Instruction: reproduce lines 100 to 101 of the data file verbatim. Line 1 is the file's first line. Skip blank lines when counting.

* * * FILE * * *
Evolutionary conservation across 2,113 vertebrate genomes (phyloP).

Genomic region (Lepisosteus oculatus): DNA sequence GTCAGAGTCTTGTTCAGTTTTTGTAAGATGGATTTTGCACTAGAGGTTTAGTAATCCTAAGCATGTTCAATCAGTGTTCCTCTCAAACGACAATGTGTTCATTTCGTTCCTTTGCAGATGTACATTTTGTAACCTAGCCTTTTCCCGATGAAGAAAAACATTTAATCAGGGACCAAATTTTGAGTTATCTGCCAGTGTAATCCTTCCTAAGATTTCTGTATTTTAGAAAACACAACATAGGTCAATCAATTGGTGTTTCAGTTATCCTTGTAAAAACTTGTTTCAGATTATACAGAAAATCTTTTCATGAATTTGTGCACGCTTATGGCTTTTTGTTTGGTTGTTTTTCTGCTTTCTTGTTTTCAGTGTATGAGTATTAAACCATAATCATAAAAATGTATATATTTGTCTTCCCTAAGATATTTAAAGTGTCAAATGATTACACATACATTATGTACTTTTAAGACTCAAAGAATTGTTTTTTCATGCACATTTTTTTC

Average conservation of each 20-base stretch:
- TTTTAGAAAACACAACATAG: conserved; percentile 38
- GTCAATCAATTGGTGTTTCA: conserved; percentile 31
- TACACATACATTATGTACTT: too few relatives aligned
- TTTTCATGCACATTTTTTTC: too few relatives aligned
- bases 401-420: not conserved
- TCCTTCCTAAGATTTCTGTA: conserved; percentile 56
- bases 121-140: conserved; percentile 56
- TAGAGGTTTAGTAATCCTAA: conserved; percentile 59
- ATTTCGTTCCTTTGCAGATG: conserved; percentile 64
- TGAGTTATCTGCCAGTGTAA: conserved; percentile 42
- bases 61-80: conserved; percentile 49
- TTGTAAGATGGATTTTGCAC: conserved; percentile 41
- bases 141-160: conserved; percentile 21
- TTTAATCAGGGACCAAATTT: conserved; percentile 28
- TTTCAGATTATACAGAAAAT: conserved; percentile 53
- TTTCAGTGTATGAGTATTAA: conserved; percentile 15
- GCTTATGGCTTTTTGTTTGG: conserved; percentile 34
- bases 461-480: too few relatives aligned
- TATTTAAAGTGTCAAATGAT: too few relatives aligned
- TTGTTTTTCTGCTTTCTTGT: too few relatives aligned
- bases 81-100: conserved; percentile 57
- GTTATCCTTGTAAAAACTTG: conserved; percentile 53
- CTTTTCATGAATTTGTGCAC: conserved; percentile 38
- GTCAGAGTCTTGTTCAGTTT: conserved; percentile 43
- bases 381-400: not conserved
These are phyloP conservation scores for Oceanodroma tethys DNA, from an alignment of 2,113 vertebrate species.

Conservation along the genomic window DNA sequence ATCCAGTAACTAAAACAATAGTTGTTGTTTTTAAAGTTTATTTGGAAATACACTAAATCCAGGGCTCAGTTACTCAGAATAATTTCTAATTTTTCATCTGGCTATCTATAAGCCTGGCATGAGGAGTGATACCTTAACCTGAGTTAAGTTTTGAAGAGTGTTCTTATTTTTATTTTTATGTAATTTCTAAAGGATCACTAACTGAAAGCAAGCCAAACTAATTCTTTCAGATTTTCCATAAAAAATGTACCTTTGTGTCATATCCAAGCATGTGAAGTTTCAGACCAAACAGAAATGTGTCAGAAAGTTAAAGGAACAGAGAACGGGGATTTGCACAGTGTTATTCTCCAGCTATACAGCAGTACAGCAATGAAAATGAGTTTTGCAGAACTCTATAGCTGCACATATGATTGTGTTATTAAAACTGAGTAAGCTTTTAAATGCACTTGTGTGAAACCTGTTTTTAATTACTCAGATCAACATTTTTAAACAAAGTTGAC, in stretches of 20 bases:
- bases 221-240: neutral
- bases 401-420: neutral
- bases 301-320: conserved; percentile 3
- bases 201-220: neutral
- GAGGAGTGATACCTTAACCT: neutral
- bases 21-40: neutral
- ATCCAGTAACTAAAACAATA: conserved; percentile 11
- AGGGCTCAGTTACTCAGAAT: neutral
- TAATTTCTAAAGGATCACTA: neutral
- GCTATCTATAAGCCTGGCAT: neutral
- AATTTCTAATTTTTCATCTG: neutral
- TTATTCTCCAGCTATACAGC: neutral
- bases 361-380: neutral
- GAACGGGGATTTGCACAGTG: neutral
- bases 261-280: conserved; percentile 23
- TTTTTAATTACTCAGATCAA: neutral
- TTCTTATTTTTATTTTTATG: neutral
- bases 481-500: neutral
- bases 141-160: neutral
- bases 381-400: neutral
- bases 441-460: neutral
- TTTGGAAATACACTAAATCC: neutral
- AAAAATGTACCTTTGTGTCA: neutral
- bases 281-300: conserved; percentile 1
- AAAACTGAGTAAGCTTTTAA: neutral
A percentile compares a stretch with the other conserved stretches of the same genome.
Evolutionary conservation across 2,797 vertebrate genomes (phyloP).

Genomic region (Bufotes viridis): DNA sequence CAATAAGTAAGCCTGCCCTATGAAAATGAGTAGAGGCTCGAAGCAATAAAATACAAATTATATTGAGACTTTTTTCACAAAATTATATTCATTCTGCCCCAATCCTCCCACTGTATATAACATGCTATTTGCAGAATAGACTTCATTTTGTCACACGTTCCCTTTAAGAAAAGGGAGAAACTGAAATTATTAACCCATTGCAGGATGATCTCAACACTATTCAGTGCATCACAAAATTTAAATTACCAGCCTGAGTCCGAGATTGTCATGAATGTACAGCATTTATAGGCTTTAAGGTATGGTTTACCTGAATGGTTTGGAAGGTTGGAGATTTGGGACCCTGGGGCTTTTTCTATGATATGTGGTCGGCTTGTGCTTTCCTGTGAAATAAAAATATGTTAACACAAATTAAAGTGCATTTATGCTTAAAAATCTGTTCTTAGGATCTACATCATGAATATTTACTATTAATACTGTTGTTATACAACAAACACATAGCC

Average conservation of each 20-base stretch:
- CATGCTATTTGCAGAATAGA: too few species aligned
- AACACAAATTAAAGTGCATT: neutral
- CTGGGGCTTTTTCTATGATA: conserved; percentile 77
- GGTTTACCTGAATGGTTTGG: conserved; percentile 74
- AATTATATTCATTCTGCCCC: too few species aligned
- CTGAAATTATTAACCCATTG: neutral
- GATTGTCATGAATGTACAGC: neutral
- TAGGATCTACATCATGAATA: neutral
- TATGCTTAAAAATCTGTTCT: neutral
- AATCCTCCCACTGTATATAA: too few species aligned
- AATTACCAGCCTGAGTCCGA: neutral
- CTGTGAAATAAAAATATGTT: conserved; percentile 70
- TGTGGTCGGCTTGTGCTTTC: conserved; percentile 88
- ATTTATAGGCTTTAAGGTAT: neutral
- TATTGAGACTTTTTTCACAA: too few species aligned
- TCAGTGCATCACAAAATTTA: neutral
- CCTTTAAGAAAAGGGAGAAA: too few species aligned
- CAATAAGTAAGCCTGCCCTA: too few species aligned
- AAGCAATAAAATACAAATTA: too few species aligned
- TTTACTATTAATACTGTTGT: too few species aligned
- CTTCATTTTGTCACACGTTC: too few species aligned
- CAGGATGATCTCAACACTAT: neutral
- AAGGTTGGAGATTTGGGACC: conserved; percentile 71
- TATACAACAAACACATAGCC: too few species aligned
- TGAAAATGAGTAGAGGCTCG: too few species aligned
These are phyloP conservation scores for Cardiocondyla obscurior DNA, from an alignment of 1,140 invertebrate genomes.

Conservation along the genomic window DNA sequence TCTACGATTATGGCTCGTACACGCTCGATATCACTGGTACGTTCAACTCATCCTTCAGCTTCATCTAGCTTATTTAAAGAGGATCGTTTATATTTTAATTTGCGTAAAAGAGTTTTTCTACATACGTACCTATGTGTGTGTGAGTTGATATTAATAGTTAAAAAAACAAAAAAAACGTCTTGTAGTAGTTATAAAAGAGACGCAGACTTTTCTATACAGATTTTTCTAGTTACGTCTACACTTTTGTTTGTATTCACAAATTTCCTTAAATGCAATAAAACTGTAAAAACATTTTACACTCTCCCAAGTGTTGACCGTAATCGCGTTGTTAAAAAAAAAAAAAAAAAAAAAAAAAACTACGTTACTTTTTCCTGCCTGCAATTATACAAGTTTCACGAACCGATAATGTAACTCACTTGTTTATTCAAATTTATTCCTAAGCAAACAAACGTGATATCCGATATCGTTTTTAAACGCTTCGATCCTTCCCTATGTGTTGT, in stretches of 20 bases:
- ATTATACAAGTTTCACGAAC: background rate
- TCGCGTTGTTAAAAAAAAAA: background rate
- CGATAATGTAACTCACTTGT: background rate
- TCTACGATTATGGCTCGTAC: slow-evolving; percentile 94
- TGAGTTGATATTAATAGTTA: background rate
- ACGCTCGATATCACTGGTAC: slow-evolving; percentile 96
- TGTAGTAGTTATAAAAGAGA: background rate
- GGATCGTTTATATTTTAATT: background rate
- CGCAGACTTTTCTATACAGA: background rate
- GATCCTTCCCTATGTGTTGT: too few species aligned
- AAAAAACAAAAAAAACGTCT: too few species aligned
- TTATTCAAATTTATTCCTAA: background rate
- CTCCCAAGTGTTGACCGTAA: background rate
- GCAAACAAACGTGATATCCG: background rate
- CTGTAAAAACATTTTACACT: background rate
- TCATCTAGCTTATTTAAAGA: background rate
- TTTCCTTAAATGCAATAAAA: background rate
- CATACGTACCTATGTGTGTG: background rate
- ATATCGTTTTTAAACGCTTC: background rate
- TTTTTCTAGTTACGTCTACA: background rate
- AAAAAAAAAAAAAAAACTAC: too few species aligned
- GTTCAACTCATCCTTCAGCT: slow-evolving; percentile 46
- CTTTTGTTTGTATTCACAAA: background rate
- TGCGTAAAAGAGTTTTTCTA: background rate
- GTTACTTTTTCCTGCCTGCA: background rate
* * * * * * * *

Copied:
- GCAAACAAACGTGATATCCG: background rate
- CTGTAAAAACATTTTACACT: background rate